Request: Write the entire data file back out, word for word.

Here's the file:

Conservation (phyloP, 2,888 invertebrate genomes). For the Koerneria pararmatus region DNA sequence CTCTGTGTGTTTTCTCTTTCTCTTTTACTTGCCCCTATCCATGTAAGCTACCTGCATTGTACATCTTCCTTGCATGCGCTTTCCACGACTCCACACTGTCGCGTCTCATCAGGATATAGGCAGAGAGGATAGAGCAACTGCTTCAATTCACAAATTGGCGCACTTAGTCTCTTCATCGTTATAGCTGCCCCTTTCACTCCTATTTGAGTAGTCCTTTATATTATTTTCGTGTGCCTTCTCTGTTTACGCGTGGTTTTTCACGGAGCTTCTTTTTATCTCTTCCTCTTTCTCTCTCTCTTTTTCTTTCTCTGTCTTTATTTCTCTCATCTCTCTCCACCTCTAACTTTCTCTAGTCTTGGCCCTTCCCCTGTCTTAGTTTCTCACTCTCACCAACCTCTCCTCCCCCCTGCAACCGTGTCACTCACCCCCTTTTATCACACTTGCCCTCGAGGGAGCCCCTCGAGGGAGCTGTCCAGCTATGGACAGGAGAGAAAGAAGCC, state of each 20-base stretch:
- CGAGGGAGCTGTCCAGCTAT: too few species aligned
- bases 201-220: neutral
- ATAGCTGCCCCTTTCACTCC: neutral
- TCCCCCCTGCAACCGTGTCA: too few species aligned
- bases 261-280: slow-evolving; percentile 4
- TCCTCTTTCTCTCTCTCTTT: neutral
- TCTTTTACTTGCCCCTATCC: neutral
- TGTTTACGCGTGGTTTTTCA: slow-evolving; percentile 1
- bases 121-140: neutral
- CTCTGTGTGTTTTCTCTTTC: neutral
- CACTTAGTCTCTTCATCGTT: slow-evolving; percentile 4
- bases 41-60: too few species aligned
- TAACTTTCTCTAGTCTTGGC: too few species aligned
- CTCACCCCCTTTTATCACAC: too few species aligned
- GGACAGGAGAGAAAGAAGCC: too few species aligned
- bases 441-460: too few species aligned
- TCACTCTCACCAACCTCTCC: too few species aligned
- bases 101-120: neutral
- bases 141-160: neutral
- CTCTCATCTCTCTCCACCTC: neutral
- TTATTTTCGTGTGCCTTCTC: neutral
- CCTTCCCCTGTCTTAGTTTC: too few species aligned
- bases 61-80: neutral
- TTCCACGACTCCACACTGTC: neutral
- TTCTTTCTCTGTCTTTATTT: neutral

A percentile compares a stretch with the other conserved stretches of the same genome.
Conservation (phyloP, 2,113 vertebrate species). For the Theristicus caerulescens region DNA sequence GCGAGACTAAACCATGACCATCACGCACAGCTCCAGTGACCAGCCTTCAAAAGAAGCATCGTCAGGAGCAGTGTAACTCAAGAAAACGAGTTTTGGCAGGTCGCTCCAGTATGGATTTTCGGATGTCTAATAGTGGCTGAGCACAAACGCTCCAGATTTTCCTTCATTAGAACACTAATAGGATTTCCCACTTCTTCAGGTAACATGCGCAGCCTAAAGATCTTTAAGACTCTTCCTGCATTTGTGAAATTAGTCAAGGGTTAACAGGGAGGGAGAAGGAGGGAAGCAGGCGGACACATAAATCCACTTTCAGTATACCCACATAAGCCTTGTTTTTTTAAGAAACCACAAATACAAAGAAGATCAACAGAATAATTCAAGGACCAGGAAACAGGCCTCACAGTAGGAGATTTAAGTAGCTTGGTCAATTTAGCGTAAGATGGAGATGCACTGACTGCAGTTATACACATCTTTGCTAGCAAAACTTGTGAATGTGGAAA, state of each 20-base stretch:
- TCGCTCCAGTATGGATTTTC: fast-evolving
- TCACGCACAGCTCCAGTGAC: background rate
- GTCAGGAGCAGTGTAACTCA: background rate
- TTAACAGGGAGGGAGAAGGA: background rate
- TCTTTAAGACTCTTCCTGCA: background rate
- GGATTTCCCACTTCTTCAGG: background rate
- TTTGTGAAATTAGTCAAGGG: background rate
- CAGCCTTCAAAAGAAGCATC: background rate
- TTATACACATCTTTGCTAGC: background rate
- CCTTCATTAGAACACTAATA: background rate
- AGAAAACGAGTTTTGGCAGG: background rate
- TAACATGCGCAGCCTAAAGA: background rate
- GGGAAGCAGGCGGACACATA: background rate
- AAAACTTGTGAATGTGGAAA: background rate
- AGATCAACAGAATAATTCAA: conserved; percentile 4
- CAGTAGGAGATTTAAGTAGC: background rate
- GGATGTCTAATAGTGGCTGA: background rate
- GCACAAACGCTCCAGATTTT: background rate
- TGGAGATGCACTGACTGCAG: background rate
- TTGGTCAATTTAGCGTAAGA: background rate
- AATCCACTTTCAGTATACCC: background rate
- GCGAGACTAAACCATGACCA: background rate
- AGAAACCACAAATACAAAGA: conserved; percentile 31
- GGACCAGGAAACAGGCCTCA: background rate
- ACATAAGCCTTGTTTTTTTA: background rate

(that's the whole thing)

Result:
Conservation (phyloP, 2,888 invertebrate genomes). For the Koerneria pararmatus region DNA sequence CTCTGTGTGTTTTCTCTTTCTCTTTTACTTGCCCCTATCCATGTAAGCTACCTGCATTGTACATCTTCCTTGCATGCGCTTTCCACGACTCCACACTGTCGCGTCTCATCAGGATATAGGCAGAGAGGATAGAGCAACTGCTTCAATTCACAAATTGGCGCACTTAGTCTCTTCATCGTTATAGCTGCCCCTTTCACTCCTATTTGAGTAGTCCTTTATATTATTTTCGTGTGCCTTCTCTGTTTACGCGTGGTTTTTCACGGAGCTTCTTTTTATCTCTTCCTCTTTCTCTCTCTCTTTTTCTTTCTCTGTCTTTATTTCTCTCATCTCTCTCCACCTCTAACTTTCTCTAGTCTTGGCCCTTCCCCTGTCTTAGTTTCTCACTCTCACCAACCTCTCCTCCCCCCTGCAACCGTGTCACTCACCCCCTTTTATCACACTTGCCCTCGAGGGAGCCCCTCGAGGGAGCTGTCCAGCTATGGACAGGAGAGAAAGAAGCC, state of each 20-base stretch:
- CGAGGGAGCTGTCCAGCTAT: too few species aligned
- bases 201-220: neutral
- ATAGCTGCCCCTTTCACTCC: neutral
- TCCCCCCTGCAACCGTGTCA: too few species aligned
- bases 261-280: slow-evolving; percentile 4
- TCCTCTTTCTCTCTCTCTTT: neutral
- TCTTTTACTTGCCCCTATCC: neutral
- TGTTTACGCGTGGTTTTTCA: slow-evolving; percentile 1
- bases 121-140: neutral
- CTCTGTGTGTTTTCTCTTTC: neutral
- CACTTAGTCTCTTCATCGTT: slow-evolving; percentile 4
- bases 41-60: too few species aligned
- TAACTTTCTCTAGTCTTGGC: too few species aligned
- CTCACCCCCTTTTATCACAC: too few species aligned
- GGACAGGAGAGAAAGAAGCC: too few species aligned
- bases 441-460: too few species aligned
- TCACTCTCACCAACCTCTCC: too few species aligned
- bases 101-120: neutral
- bases 141-160: neutral
- CTCTCATCTCTCTCCACCTC: neutral
- TTATTTTCGTGTGCCTTCTC: neutral
- CCTTCCCCTGTCTTAGTTTC: too few species aligned
- bases 61-80: neutral
- TTCCACGACTCCACACTGTC: neutral
- TTCTTTCTCTGTCTTTATTT: neutral

A percentile compares a stretch with the other conserved stretches of the same genome.
Conservation (phyloP, 2,113 vertebrate species). For the Theristicus caerulescens region DNA sequence GCGAGACTAAACCATGACCATCACGCACAGCTCCAGTGACCAGCCTTCAAAAGAAGCATCGTCAGGAGCAGTGTAACTCAAGAAAACGAGTTTTGGCAGGTCGCTCCAGTATGGATTTTCGGATGTCTAATAGTGGCTGAGCACAAACGCTCCAGATTTTCCTTCATTAGAACACTAATAGGATTTCCCACTTCTTCAGGTAACATGCGCAGCCTAAAGATCTTTAAGACTCTTCCTGCATTTGTGAAATTAGTCAAGGGTTAACAGGGAGGGAGAAGGAGGGAAGCAGGCGGACACATAAATCCACTTTCAGTATACCCACATAAGCCTTGTTTTTTTAAGAAACCACAAATACAAAGAAGATCAACAGAATAATTCAAGGACCAGGAAACAGGCCTCACAGTAGGAGATTTAAGTAGCTTGGTCAATTTAGCGTAAGATGGAGATGCACTGACTGCAGTTATACACATCTTTGCTAGCAAAACTTGTGAATGTGGAAA, state of each 20-base stretch:
- TCGCTCCAGTATGGATTTTC: fast-evolving
- TCACGCACAGCTCCAGTGAC: background rate
- GTCAGGAGCAGTGTAACTCA: background rate
- TTAACAGGGAGGGAGAAGGA: background rate
- TCTTTAAGACTCTTCCTGCA: background rate
- GGATTTCCCACTTCTTCAGG: background rate
- TTTGTGAAATTAGTCAAGGG: background rate
- CAGCCTTCAAAAGAAGCATC: background rate
- TTATACACATCTTTGCTAGC: background rate
- CCTTCATTAGAACACTAATA: background rate
- AGAAAACGAGTTTTGGCAGG: background rate
- TAACATGCGCAGCCTAAAGA: background rate
- GGGAAGCAGGCGGACACATA: background rate
- AAAACTTGTGAATGTGGAAA: background rate
- AGATCAACAGAATAATTCAA: conserved; percentile 4
- CAGTAGGAGATTTAAGTAGC: background rate
- GGATGTCTAATAGTGGCTGA: background rate
- GCACAAACGCTCCAGATTTT: background rate
- TGGAGATGCACTGACTGCAG: background rate
- TTGGTCAATTTAGCGTAAGA: background rate
- AATCCACTTTCAGTATACCC: background rate
- GCGAGACTAAACCATGACCA: background rate
- AGAAACCACAAATACAAAGA: conserved; percentile 31
- GGACCAGGAAACAGGCCTCA: background rate
- ACATAAGCCTTGTTTTTTTA: background rate